Now with reference to the flow charts of FIGS. 6-8, the logic in accordance with the present invention will be described. The general operation of the decomposition container in window 56 of FIG. 5 and the recomposition container in window 82 of FIG. 5 will now be described. The operation begins with the user dropping one or more icons into window 56, step 106, FIG. 6. Hereinabove, the icons for Table 1, 44, and Table 2, 45, were moved along paths 55 and 65 into the decomposition container 56. When it is determined, in step 106, FIG. 6, that one or more icons are present, the operation branches to entry point A in FIG. 7 where we will now follow the decomposition operation. In initial step 110, the operation is initialized by setting a counter which we designate "i" equal to zero. Next, decision step 111, a determination is made as to whether counter "i" is initially set to zero is less than the number of icons dropped into the decomposition container. If it is not, then there must be no remaining dropped icons in the container and step 112, the decomposition container is repainted on the screen to show the new icons in the container which, as will be hereinafter described, will be child icons; in this case the column icon. The operation is then ended with exit step 113.
On the other hand, if in decision step 111, a yes results, then step 114 counter "i" is incremented by adding a one. One of the dropped icon objects, which in the present case will be the Table 1 icon is designated object X. The operation proceeds to decision step 115 where a determination is made as to whether object X, which in this case is the Table 1 icon, has any child icons, which in this case would be the column icon. If the decision step determines that there were no child icons (which is not the present case), then, step 119, object X would not be decomposed. The copy of the table icon that the user attempted to drop would not be added to the decomposition container since it did not have any child icons.
In any event, in the present case, decision step 115 determines that object X (Table 1) has child icon objects (column icons). It does so by reading the data structure shown in FIG. 9. Thus, control passes to functional block or step 117 where another counter "j" is initialized to zero. The operation then continues to decision block 118 where a determination is made as to whether counter "j" has a number less than the number of child objects for object X. Of course, a No will occur only when all of the child objects have been processed, as will be subsequently described. In that case, object X is removed from the decomposition container in window 56, FIG. 5, function block or step 119. On the other hand, as in the present case, if counter "j" is less than the number of column objects, the logic flows to functional block 120 where counter "j" is incremented by adding one and the current child or column of object X (Table X) is designated as column object "y".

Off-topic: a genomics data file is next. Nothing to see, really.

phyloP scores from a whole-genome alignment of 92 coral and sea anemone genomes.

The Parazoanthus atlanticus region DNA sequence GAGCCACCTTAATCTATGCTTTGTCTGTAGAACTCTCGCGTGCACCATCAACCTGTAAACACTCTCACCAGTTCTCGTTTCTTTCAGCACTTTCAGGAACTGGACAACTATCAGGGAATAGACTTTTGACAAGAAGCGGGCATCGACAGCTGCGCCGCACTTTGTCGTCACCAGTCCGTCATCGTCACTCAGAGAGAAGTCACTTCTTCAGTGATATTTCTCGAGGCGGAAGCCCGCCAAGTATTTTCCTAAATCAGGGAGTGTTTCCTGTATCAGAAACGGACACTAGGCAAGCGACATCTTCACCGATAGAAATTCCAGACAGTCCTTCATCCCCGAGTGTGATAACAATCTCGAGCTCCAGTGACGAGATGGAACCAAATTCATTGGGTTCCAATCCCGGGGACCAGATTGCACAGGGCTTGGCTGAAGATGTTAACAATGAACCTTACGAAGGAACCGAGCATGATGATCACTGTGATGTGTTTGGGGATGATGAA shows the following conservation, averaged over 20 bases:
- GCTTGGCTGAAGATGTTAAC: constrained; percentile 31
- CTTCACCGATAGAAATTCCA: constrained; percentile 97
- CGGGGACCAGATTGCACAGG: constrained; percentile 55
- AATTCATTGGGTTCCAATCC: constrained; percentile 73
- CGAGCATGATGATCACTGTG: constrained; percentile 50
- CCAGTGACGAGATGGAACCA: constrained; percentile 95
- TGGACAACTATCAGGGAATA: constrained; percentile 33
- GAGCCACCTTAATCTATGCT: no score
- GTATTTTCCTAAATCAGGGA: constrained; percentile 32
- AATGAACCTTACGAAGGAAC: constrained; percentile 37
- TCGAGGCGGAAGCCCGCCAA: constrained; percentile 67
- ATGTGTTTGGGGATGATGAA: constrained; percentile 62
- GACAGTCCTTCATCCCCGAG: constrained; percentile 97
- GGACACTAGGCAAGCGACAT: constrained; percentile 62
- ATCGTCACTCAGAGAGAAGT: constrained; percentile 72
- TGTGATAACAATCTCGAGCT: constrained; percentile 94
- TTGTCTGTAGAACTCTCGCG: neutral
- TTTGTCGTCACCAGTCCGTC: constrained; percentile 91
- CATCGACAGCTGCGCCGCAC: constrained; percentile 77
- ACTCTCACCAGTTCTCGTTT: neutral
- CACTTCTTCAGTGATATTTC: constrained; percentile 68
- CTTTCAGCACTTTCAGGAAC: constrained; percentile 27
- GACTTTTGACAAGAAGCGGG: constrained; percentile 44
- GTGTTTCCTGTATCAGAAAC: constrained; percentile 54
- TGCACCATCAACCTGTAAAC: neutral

Logical control then continues to decision block 121 where a determination is made as to whether "y", the child object, which in this case would be the column, already exists as a member of the decomposition container. It should be noted that in the present example as previously described with respect to Tables 1 and 2 shown in FIGS. 2-3 and FIG. 5, Tables 1 and 2 have one redundant column, i.e. the name column. Consequently, as shown in FIG. 5 when Table 2, 45, was decomposed in decomposition container in window 56, there was no name icon because the name column icon 57 already existed and another name column or icon would be redundant. Thus, in the example, there would be a yes branch from decision block 121 back to decision block 118 and the next child icon would be processed. On the other hand, if in decision block 121 a determination is made that the column icon does not exist, the logic flows to functional block 122 where icon y is added to the decomposition container in window 56 of FIG. 5, after which the logic flows back to decision block 118.
In this manner, the system logic flow continues until in decision block 118 it is determined that "j" is no longer smaller than the number of child objects (columns), i.e. all the column icons have been processed. Table icon (object X) is then removed from the decomposition container block 119 and the flow is returned to decision block 111. When all of the parent or table icons have been processed, a no determination is made by decision block 111 and the logic flows to functional block 112, the decomposition container is repainted and the decomposition procedure ends, step 113.